Prior to 2011 Japan had 54 nuclear reactors providing approximately 1/3 of all the electricity to Japan. After the March 11th earthquake and the subsequent meltdown at the Fukushima Nuclear Power Plant all of those reactors were shut down. The shutdown of these plants became a means for the power companies in Japan to obtain hardship subsidies from the government but also increase rates. There have been regular rumors of power outages and conservation, with the power companies all threatening that without nuclear power they cannot meet the needs of the country.
The nuclear power issue has constantly popped up again and again as Japan, a nation which is strongly antinuclear in a sort of populist way, has a corporate that is eager to make money off of its nuclear power infrastructure. There have been pushes to restart these generators not just to begun feeding energy into the country again, but also as a necessary part of selling the technology to other nations such as India, Vietnam and Turkey. Part of the reason for this, is that although Japan has developed this nuclear technology, its current system is fairly old. 3 of its nuclear reactors are over 40 years old and 13 more are over 30 years old.
The antinuclear sentiment in many ways is something focused in older generations who remember the atomic bombings of World War II or who remember the antiwar and antinuclear protests of the postwar years. For younger generations that ideology was something beyond their immediate cognitive map. The Fukushima meltdown helped create new critical possibilities with new generations, by reminding them about the inherent and terrifying dangers of nuclear power.
For people that grow up near or around nuclear power plants the most significant problem that people consider is when the plant fails, and as we saw in Fukushima, Chernobyl or Three Mile Island, terrible environmental damage takes place and turns hundreds of thousands into nuclear refugees. But this notion of nuclear power being a problem only if it breaks down misses the fact that nuclear power itself is a huge resource drain and incredibly wasteful. According to the website Ecowatch, "nuclear power is actually not an “alternative energy” source—it’s an incredibly fossil fuel intensive process."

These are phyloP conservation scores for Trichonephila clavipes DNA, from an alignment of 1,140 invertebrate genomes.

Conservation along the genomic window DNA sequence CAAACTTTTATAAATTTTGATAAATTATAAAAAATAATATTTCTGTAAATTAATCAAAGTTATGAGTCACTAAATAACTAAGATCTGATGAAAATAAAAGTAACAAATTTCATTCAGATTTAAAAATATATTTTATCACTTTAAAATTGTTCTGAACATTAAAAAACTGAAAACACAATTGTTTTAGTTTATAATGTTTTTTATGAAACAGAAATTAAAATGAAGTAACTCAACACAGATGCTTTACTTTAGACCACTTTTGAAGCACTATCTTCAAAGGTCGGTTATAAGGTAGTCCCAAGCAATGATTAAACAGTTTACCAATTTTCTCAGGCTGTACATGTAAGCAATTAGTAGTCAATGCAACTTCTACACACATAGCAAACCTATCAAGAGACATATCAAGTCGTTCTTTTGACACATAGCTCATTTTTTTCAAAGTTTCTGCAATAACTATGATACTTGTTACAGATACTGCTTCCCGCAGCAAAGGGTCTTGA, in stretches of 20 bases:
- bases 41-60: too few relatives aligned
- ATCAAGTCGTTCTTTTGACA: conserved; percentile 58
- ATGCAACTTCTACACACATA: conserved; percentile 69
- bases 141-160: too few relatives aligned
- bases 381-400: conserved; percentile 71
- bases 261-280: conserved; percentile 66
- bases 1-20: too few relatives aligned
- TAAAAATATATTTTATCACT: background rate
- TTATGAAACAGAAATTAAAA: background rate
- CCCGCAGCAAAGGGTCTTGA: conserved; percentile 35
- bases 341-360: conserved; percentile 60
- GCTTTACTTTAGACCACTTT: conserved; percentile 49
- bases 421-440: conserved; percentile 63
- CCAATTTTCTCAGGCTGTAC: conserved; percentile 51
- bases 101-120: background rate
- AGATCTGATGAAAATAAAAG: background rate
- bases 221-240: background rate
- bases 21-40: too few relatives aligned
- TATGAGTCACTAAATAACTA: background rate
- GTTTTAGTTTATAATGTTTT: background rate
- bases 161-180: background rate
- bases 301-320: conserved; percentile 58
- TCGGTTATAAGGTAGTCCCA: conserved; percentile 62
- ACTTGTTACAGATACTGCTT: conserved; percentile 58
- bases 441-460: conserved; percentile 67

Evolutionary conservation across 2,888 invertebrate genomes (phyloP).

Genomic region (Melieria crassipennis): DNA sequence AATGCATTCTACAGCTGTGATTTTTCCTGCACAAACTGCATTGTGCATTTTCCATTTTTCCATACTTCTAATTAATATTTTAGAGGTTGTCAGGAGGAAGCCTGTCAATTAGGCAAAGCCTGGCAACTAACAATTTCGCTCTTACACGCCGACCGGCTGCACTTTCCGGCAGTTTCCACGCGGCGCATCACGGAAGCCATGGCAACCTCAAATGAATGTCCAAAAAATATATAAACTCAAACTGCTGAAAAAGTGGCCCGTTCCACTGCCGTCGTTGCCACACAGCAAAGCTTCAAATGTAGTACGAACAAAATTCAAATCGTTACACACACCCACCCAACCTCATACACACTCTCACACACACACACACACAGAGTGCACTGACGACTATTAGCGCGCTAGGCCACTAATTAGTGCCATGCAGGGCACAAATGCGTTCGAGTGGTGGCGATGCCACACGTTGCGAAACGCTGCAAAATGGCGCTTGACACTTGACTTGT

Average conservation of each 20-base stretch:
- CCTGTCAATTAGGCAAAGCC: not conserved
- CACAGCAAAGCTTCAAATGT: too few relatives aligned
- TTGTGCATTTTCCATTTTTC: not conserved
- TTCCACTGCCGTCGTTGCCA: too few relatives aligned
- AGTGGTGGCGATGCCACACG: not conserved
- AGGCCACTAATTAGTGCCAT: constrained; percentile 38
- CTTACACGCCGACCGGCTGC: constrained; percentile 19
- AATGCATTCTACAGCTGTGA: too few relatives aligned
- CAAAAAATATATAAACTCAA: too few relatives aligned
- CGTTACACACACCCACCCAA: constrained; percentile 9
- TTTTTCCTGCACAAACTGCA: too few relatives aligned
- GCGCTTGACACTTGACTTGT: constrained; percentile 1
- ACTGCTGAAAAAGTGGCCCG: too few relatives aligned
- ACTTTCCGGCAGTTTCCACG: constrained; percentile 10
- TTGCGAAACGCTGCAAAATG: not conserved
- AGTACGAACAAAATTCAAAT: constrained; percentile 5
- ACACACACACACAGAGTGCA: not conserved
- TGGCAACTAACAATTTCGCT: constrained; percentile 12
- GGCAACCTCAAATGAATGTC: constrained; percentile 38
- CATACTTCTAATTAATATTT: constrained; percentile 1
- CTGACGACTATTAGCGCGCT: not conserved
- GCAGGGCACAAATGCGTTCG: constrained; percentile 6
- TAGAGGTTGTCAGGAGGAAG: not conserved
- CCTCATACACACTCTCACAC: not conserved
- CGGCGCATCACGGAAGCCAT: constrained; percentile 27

We can start with how much cement is required to contain and protect the reactors and other sensitive parts of the plants. Cement and concrete are hugely greenhouse gas intensive to produce—and the only way we know how to protect our power plants is to use more concrete.This past week there have been protests in Japan as the Kyushu Electric Power Company has restarted the Sendai nuclear power plant in southern Japan. Although the Japanese government and the electric company are both arguing the plant is safe and everything is ok as the reactors have been improved to meet increased safety standards, the problems of Fukushima persist. More than 200,000 people live within a 30 kilometer radius from the newly restarted plant. The frequent earthquakes that Japan suffers make any nuclear facility an unimaginable bomb just waiting to explode. To make things even more frightening, the Sendai power plant is just 50 kilometers away from Sakurajima, one of many active volcanoes in the area.
Beyond that—the size of the projects require tons of truckloads of materials being hauled in and away—adding to the toll of carbon costs. Even if we just look at the material inputs used in nuclear power—it is carbon intensive to mine uranium—it is carbon intensive to enrich the uranium—and we still don’t know what to do with the nuclear waste.
According to Mamoru Sekiguchi, a member of Greenpeace Japan:
"The lengths to which safety issues have been ignored in the Nuclear Regulation Authority’s review process for the Sendai plant restart shows just how desperate the nuclear industry and their government allies are..."
“Rather than a nuclear renaissance, much of Japan’s ageing nuclear reactor fleet will never restart. Prime minister Abe and the nuclear regulator are risking Japan’s safety for an energy source that will likely fail to provide the electricity the nation will need in the years ahead.”